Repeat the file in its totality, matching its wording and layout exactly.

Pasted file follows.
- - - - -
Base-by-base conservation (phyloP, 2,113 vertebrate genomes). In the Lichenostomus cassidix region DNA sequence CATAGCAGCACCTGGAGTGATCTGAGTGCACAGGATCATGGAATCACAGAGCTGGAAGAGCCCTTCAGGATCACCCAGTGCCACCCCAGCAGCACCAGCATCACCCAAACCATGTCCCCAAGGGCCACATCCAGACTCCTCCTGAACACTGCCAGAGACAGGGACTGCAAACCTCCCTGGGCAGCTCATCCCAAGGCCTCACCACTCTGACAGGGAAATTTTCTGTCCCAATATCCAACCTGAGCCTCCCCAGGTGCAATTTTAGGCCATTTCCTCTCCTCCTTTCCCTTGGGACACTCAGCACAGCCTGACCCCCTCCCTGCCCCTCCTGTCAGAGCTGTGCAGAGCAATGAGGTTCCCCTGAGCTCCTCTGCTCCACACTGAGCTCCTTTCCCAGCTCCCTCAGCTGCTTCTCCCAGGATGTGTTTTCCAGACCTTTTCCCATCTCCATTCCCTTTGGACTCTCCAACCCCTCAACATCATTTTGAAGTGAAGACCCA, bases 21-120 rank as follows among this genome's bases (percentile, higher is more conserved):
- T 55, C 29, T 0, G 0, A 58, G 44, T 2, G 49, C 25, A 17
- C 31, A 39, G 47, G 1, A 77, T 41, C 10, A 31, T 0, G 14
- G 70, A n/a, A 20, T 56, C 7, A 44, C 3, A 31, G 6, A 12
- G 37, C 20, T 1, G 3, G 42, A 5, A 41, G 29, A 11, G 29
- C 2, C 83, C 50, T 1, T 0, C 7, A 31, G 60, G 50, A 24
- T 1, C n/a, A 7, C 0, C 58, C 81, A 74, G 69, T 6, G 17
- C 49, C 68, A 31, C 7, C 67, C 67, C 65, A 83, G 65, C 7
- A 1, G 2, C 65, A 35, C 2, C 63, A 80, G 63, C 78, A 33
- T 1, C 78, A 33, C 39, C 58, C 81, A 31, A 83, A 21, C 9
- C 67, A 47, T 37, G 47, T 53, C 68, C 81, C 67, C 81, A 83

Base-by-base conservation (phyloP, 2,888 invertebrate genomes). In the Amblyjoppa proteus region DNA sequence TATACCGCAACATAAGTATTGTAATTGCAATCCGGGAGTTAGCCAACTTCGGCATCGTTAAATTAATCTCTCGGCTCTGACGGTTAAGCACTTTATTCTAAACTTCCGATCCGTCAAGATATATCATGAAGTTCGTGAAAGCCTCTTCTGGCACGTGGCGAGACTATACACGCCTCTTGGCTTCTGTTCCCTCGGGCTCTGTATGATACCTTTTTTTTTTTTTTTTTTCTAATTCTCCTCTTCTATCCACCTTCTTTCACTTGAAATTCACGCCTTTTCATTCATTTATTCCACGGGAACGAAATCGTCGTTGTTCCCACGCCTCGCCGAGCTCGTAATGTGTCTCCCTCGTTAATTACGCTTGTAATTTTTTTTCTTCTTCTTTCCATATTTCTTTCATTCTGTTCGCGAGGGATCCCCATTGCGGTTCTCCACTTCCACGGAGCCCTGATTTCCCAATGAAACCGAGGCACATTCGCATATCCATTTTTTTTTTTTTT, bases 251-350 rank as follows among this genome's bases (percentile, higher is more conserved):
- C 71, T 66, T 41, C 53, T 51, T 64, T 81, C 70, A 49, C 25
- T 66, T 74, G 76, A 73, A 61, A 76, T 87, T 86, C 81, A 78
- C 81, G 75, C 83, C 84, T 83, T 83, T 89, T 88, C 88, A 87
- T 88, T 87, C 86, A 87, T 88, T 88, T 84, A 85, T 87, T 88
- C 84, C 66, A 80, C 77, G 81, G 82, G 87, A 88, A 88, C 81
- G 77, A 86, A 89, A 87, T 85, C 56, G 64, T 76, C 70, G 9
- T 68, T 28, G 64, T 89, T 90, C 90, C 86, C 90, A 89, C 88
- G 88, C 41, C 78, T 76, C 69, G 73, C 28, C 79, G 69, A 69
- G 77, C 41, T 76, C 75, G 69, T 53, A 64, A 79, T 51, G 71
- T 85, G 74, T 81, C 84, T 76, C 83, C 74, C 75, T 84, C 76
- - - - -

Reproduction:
Base-by-base conservation (phyloP, 2,113 vertebrate genomes). In the Lichenostomus cassidix region DNA sequence CATAGCAGCACCTGGAGTGATCTGAGTGCACAGGATCATGGAATCACAGAGCTGGAAGAGCCCTTCAGGATCACCCAGTGCCACCCCAGCAGCACCAGCATCACCCAAACCATGTCCCCAAGGGCCACATCCAGACTCCTCCTGAACACTGCCAGAGACAGGGACTGCAAACCTCCCTGGGCAGCTCATCCCAAGGCCTCACCACTCTGACAGGGAAATTTTCTGTCCCAATATCCAACCTGAGCCTCCCCAGGTGCAATTTTAGGCCATTTCCTCTCCTCCTTTCCCTTGGGACACTCAGCACAGCCTGACCCCCTCCCTGCCCCTCCTGTCAGAGCTGTGCAGAGCAATGAGGTTCCCCTGAGCTCCTCTGCTCCACACTGAGCTCCTTTCCCAGCTCCCTCAGCTGCTTCTCCCAGGATGTGTTTTCCAGACCTTTTCCCATCTCCATTCCCTTTGGACTCTCCAACCCCTCAACATCATTTTGAAGTGAAGACCCA, bases 21-120 rank as follows among this genome's bases (percentile, higher is more conserved):
- T 55, C 29, T 0, G 0, A 58, G 44, T 2, G 49, C 25, A 17
- C 31, A 39, G 47, G 1, A 77, T 41, C 10, A 31, T 0, G 14
- G 70, A n/a, A 20, T 56, C 7, A 44, C 3, A 31, G 6, A 12
- G 37, C 20, T 1, G 3, G 42, A 5, A 41, G 29, A 11, G 29
- C 2, C 83, C 50, T 1, T 0, C 7, A 31, G 60, G 50, A 24
- T 1, C n/a, A 7, C 0, C 58, C 81, A 74, G 69, T 6, G 17
- C 49, C 68, A 31, C 7, C 67, C 67, C 65, A 83, G 65, C 7
- A 1, G 2, C 65, A 35, C 2, C 63, A 80, G 63, C 78, A 33
- T 1, C 78, A 33, C 39, C 58, C 81, A 31, A 83, A 21, C 9
- C 67, A 47, T 37, G 47, T 53, C 68, C 81, C 67, C 81, A 83

Base-by-base conservation (phyloP, 2,888 invertebrate genomes). In the Amblyjoppa proteus region DNA sequence TATACCGCAACATAAGTATTGTAATTGCAATCCGGGAGTTAGCCAACTTCGGCATCGTTAAATTAATCTCTCGGCTCTGACGGTTAAGCACTTTATTCTAAACTTCCGATCCGTCAAGATATATCATGAAGTTCGTGAAAGCCTCTTCTGGCACGTGGCGAGACTATACACGCCTCTTGGCTTCTGTTCCCTCGGGCTCTGTATGATACCTTTTTTTTTTTTTTTTTTCTAATTCTCCTCTTCTATCCACCTTCTTTCACTTGAAATTCACGCCTTTTCATTCATTTATTCCACGGGAACGAAATCGTCGTTGTTCCCACGCCTCGCCGAGCTCGTAATGTGTCTCCCTCGTTAATTACGCTTGTAATTTTTTTTCTTCTTCTTTCCATATTTCTTTCATTCTGTTCGCGAGGGATCCCCATTGCGGTTCTCCACTTCCACGGAGCCCTGATTTCCCAATGAAACCGAGGCACATTCGCATATCCATTTTTTTTTTTTTT, bases 251-350 rank as follows among this genome's bases (percentile, higher is more conserved):
- C 71, T 66, T 41, C 53, T 51, T 64, T 81, C 70, A 49, C 25
- T 66, T 74, G 76, A 73, A 61, A 76, T 87, T 86, C 81, A 78
- C 81, G 75, C 83, C 84, T 83, T 83, T 89, T 88, C 88, A 87
- T 88, T 87, C 86, A 87, T 88, T 88, T 84, A 85, T 87, T 88
- C 84, C 66, A 80, C 77, G 81, G 82, G 87, A 88, A 88, C 81
- G 77, A 86, A 89, A 87, T 85, C 56, G 64, T 76, C 70, G 9
- T 68, T 28, G 64, T 89, T 90, C 90, C 86, C 90, A 89, C 88
- G 88, C 41, C 78, T 76, C 69, G 73, C 28, C 79, G 69, A 69
- G 77, C 41, T 76, C 75, G 69, T 53, A 64, A 79, T 51, G 71
- T 85, G 74, T 81, C 84, T 76, C 83, C 74, C 75, T 84, C 76